The location is Botany Bay. The camera is directed out past the heads, into an emptiness that could be the edge of the world.
The images comprise multiple superimposed layers of video – a second of video time simultaneously.
Photographic fragments or “aqueous excerpts” of abandoned film-script that I had written over several years. The aim was to give a new life to these almost-dead scripts. Nothing specific is revealed. Dramatic narrative remains unrealized.
Several videos, made between 2005-2007, accompany this work. Link to Stati d'Animo.
Stati d'Animo engages with the contemporary world of global networks and connectivity explored in my earlier work, Connected. The images were captured at over 20 international airports. I use the word videographs to describe the formation of the image in these works, which is different from both film and photography. It closely resembles the sequenced exposures of chronophotography by Jules Etienne Marey which (like Henri Bergson's reflections on time) inspired the painterly experiments of the Futurists. Unlike film- or video-stills, the videographs condense and dilate the experience of time, by superimposing a sequence of frames in transparent layers.
Nine RA-4 Prints on Duraclear, steel hooks
Nine photographic transparencies depict life-sized figures, probably business people at the end of the working day. The subjects are shot from behind and hurrying away from us. Each person is talking on a mobile phone, and they appear disengaged from their environment. Their tenuous presence is heightened by the shadowy translucence of the prints suspended from the wall that move with the air currents in the room.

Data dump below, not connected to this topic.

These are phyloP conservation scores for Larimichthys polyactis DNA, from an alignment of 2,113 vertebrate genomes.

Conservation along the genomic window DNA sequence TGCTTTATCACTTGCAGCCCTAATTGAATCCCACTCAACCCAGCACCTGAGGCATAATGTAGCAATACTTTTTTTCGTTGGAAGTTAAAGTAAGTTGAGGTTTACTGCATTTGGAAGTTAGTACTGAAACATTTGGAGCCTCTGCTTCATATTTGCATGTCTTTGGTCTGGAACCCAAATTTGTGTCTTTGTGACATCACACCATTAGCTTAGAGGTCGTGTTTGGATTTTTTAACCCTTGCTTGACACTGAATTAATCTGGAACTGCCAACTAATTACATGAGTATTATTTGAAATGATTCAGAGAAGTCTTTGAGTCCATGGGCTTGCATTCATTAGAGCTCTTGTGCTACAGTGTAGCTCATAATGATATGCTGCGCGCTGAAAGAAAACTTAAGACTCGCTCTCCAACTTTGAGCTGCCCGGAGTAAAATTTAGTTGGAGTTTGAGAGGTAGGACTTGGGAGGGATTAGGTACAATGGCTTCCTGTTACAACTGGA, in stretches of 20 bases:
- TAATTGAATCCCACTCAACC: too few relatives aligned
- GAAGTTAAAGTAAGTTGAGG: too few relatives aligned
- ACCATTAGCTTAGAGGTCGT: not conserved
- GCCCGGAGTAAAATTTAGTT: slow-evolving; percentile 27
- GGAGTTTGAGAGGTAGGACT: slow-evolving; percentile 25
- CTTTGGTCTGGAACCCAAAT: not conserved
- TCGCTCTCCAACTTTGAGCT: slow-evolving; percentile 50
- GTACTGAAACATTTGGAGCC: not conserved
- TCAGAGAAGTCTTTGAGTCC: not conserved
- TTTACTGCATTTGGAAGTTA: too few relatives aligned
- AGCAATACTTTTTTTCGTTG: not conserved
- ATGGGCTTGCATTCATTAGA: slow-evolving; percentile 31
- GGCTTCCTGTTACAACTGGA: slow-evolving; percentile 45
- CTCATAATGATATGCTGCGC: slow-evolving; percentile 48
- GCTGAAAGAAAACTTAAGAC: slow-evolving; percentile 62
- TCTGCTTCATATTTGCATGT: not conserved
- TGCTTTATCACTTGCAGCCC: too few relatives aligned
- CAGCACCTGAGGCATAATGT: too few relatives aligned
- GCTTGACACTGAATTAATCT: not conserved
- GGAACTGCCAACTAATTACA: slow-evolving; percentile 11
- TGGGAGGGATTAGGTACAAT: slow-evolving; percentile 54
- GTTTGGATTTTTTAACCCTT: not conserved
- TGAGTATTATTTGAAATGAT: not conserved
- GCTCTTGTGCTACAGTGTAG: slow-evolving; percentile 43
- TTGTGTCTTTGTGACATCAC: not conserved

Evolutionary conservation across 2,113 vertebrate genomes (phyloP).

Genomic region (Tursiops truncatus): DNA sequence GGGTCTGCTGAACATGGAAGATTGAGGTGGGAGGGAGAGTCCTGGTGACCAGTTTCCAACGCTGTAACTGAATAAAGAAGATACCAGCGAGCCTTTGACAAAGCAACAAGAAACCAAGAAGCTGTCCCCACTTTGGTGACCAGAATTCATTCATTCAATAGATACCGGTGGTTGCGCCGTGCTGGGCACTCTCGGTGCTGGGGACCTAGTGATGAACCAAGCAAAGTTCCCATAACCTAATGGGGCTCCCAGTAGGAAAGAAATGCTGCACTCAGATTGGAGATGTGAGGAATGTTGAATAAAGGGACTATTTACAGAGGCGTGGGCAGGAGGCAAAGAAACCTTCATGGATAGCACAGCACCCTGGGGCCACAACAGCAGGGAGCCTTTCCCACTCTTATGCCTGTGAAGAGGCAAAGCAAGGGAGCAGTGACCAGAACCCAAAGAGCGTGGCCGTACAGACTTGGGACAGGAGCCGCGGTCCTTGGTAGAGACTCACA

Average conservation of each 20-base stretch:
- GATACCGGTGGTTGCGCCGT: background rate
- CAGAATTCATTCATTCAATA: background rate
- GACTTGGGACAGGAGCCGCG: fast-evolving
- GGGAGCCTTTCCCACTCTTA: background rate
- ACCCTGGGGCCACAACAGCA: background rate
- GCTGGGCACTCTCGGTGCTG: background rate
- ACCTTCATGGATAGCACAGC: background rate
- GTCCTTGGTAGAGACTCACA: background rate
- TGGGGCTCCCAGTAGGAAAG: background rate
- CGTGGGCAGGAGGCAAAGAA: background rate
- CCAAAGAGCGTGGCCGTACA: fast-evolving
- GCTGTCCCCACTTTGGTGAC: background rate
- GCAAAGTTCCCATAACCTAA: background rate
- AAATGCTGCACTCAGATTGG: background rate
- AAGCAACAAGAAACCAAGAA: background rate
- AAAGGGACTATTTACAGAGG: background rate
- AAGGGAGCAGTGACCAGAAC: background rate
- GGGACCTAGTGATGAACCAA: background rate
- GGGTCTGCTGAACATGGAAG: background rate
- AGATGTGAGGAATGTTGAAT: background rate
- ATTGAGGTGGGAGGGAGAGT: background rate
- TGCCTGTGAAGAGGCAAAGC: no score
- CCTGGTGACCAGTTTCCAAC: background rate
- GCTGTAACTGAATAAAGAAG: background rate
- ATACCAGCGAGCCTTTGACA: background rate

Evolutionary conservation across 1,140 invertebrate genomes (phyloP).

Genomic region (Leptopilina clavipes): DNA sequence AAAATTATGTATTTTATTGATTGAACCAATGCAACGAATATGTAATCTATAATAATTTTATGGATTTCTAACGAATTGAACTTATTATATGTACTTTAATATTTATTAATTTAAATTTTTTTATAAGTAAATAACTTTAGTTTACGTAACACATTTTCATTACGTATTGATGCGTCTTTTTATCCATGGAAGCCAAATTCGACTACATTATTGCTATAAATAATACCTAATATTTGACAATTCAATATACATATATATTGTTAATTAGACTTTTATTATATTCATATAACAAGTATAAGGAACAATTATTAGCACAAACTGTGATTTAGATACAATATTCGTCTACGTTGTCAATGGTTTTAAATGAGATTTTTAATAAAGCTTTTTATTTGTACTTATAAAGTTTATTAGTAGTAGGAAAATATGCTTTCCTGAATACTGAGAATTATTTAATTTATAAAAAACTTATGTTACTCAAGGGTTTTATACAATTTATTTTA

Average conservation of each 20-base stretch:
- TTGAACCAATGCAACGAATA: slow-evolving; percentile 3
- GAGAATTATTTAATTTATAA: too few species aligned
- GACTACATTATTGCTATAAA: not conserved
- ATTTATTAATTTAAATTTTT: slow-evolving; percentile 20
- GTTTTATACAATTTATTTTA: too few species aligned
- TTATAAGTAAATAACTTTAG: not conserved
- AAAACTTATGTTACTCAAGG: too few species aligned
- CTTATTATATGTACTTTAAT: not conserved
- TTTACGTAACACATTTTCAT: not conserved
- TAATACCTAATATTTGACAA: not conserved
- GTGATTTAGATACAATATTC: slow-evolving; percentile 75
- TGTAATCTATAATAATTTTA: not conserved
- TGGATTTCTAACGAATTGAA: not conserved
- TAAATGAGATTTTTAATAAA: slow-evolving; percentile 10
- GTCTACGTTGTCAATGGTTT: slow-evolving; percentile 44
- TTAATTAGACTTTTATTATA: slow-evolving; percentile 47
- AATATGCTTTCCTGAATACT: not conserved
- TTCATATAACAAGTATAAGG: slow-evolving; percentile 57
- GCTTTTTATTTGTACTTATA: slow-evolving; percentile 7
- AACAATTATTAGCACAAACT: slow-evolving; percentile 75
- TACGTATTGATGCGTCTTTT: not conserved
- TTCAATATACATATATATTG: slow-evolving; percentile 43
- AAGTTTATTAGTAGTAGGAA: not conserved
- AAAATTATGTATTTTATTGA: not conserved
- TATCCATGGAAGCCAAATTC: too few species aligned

Four Duratrans, lightboxes,
This work which evolved out of Material World (1999) takes the form of both light boxes and prints. Some of these images were part of the Plus+Minus exhibition at Stills Gallery in 2000
This work focuses on the photograph and the near-anonymous subject. Between 1992-2000 I systematically photographed people with whom I came in contact. There are 1000 images in the series. Many of these images have been used as source images in other works since 1992 e.g. Proposals for Rooms with Columns, Invisible Paintings, After Image and Double Exposure. Each image is ‘captioned’ with the person’s first name, occupation and country of birth. They are mostly unknown people from a wide spectrum of racial and social origins who are instructed to adopt a neutral expression and to close their eyes before being photographed. The fact that their eyes are closed is important – on the one hand not dead or asleep, on the other, not awake, but somewhere in between.
Unique edition, 12 black and white line positive transparencies, each
Merilyn Fairskye 2016
Single-channel HDV, colour, stereo sound.
For installation: Single-channel HDV loop
Loop duration 4.00
Two women undertake the slow, endless task of repainting a wall surrounding a medieval cathedral on the outskirts of a large city.
A choir of monks sing a cappella.
Almost a century earlier, Kasimir Malevich painted White on White - an off-centre white square angled across a white ground that embodied a sensation of infinity.
Everything, and nothing.
"Let My Prayer come True" performed by Blagovest A Cappella, conducted by Lev Pankratov. VIMEO link
This vertical video installation was originally made in response to an opportunity to exhibit on the Media Wall in the Commons foyer at Bath Spa University, Bath Spa, UK. A revised version was made in 2017. Taking landscape into the expanded portrait format, it situates the viewer in a corporeal relationship to the unfolding scenes of compromised nuclear landscapes.
Material has been captured from radioactive sites in Australia, Kazakhstan, and the UK.
Original version: duration: 12:54, stereo sound.
Revised version: duration: 11:40, stereo sound
(Production assisted by Bath Spa University; Cumbrians Opposed to a Radioactive Environment
A video documentation of a reprised collaboration between Anca Frankenhaeuser, Patrick Harding-Irmer, choreography and performance, Tony Twigg, visual artist and contributing choreographer, Stephanie Burridge.